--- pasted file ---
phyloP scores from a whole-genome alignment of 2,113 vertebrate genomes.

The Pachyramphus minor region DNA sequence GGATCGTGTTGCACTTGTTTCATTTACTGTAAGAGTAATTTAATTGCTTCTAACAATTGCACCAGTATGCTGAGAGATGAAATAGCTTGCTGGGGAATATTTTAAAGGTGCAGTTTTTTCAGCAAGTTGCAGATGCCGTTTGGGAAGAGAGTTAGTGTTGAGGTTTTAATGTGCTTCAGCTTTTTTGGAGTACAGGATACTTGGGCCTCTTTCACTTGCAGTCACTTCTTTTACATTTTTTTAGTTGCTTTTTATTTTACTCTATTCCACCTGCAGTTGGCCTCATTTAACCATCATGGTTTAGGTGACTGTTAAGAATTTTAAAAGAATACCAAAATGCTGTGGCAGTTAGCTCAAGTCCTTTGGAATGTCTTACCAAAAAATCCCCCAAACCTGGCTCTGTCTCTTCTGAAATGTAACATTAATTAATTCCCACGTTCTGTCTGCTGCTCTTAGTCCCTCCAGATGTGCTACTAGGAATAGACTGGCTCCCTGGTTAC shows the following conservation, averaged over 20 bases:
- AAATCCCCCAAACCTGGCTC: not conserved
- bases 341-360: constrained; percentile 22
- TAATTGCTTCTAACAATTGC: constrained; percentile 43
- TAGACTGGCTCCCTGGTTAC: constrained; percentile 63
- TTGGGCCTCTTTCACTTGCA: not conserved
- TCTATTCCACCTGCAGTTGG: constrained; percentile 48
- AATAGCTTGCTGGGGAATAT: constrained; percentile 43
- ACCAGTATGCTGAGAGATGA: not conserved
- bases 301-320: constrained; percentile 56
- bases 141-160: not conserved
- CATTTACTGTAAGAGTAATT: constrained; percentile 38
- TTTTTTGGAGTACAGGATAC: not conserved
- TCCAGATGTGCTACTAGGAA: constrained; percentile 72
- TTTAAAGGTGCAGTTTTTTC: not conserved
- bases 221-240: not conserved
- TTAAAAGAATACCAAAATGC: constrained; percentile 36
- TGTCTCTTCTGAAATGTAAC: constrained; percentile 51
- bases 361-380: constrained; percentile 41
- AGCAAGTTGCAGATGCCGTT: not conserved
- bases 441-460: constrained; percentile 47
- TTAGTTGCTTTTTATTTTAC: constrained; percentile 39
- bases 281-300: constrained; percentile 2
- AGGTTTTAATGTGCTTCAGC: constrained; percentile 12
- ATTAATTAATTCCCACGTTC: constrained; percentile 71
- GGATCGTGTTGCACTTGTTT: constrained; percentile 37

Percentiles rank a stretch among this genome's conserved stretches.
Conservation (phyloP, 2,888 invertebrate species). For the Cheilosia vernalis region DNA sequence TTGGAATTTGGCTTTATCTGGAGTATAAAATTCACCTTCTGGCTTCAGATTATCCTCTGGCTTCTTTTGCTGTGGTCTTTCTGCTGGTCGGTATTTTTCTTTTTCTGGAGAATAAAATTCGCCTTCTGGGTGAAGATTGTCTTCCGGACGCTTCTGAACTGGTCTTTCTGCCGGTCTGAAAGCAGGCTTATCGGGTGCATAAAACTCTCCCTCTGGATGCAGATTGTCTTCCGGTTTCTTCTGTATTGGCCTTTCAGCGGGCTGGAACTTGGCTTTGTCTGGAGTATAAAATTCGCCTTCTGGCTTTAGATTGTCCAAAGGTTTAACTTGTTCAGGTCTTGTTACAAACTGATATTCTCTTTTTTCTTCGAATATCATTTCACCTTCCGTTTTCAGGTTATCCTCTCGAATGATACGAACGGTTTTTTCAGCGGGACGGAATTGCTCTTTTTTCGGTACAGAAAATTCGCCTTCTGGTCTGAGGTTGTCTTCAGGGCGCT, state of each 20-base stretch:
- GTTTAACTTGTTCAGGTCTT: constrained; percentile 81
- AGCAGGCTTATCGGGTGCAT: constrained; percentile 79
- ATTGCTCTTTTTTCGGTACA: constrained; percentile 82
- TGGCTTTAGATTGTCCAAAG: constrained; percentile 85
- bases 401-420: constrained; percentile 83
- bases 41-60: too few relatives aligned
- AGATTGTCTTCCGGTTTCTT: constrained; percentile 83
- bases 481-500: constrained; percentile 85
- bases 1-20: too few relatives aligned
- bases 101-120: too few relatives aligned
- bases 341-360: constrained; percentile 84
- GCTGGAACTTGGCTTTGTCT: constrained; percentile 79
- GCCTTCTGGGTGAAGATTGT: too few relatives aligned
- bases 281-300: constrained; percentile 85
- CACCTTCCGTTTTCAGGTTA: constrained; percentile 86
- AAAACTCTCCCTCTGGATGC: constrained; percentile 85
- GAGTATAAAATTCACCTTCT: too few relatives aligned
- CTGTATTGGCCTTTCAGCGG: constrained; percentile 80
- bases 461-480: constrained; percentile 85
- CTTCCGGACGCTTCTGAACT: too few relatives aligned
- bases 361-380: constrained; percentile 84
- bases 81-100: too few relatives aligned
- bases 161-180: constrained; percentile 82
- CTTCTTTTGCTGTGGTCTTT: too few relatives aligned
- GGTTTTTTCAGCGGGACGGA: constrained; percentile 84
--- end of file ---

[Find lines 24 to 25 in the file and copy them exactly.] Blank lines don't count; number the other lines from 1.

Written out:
- bases 281-300: constrained; percentile 2
- AGGTTTTAATGTGCTTCAGC: constrained; percentile 12